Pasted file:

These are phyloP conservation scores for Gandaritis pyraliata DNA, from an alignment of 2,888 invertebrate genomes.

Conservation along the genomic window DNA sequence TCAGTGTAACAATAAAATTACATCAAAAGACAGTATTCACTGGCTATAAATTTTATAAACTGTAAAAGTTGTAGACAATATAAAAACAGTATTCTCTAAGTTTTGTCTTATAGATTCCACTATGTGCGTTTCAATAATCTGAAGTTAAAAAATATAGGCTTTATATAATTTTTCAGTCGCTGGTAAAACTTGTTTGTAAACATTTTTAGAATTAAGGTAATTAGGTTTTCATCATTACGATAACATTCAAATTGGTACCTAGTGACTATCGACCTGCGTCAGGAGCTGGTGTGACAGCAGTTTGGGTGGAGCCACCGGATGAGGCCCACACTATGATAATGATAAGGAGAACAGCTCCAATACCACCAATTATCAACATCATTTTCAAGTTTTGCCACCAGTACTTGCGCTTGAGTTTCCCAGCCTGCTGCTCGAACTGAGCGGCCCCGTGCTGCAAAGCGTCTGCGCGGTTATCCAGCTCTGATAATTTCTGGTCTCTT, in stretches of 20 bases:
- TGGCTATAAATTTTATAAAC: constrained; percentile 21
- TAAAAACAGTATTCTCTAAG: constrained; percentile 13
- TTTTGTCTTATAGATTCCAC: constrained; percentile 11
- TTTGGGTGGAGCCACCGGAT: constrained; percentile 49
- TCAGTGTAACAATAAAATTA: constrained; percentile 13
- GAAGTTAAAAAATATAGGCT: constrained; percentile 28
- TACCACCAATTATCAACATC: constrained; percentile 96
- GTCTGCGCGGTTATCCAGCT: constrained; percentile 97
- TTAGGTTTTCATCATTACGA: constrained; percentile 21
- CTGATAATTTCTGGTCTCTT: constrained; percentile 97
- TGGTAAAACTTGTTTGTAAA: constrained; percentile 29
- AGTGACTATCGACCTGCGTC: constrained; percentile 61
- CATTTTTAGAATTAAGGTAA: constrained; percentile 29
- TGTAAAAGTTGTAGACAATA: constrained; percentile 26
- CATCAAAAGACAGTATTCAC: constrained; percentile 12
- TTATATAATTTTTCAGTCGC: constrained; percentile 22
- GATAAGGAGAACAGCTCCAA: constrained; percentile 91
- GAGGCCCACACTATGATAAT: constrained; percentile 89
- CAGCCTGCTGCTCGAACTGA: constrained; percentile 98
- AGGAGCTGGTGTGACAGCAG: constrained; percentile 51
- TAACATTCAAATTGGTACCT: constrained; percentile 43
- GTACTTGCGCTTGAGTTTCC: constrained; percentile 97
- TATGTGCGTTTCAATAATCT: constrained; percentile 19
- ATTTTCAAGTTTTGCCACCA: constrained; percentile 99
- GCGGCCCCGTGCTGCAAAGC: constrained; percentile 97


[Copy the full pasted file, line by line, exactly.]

These are phyloP conservation scores for Gandaritis pyraliata DNA, from an alignment of 2,888 invertebrate genomes.

Conservation along the genomic window DNA sequence TCAGTGTAACAATAAAATTACATCAAAAGACAGTATTCACTGGCTATAAATTTTATAAACTGTAAAAGTTGTAGACAATATAAAAACAGTATTCTCTAAGTTTTGTCTTATAGATTCCACTATGTGCGTTTCAATAATCTGAAGTTAAAAAATATAGGCTTTATATAATTTTTCAGTCGCTGGTAAAACTTGTTTGTAAACATTTTTAGAATTAAGGTAATTAGGTTTTCATCATTACGATAACATTCAAATTGGTACCTAGTGACTATCGACCTGCGTCAGGAGCTGGTGTGACAGCAGTTTGGGTGGAGCCACCGGATGAGGCCCACACTATGATAATGATAAGGAGAACAGCTCCAATACCACCAATTATCAACATCATTTTCAAGTTTTGCCACCAGTACTTGCGCTTGAGTTTCCCAGCCTGCTGCTCGAACTGAGCGGCCCCGTGCTGCAAAGCGTCTGCGCGGTTATCCAGCTCTGATAATTTCTGGTCTCTT, in stretches of 20 bases:
- TGGCTATAAATTTTATAAAC: constrained; percentile 21
- TAAAAACAGTATTCTCTAAG: constrained; percentile 13
- TTTTGTCTTATAGATTCCAC: constrained; percentile 11
- TTTGGGTGGAGCCACCGGAT: constrained; percentile 49
- TCAGTGTAACAATAAAATTA: constrained; percentile 13
- GAAGTTAAAAAATATAGGCT: constrained; percentile 28
- TACCACCAATTATCAACATC: constrained; percentile 96
- GTCTGCGCGGTTATCCAGCT: constrained; percentile 97
- TTAGGTTTTCATCATTACGA: constrained; percentile 21
- CTGATAATTTCTGGTCTCTT: constrained; percentile 97
- TGGTAAAACTTGTTTGTAAA: constrained; percentile 29
- AGTGACTATCGACCTGCGTC: constrained; percentile 61
- CATTTTTAGAATTAAGGTAA: constrained; percentile 29
- TGTAAAAGTTGTAGACAATA: constrained; percentile 26
- CATCAAAAGACAGTATTCAC: constrained; percentile 12
- TTATATAATTTTTCAGTCGC: constrained; percentile 22
- GATAAGGAGAACAGCTCCAA: constrained; percentile 91
- GAGGCCCACACTATGATAAT: constrained; percentile 89
- CAGCCTGCTGCTCGAACTGA: constrained; percentile 98
- AGGAGCTGGTGTGACAGCAG: constrained; percentile 51
- TAACATTCAAATTGGTACCT: constrained; percentile 43
- GTACTTGCGCTTGAGTTTCC: constrained; percentile 97
- TATGTGCGTTTCAATAATCT: constrained; percentile 19
- ATTTTCAAGTTTTGCCACCA: constrained; percentile 99
- GCGGCCCCGTGCTGCAAAGC: constrained; percentile 97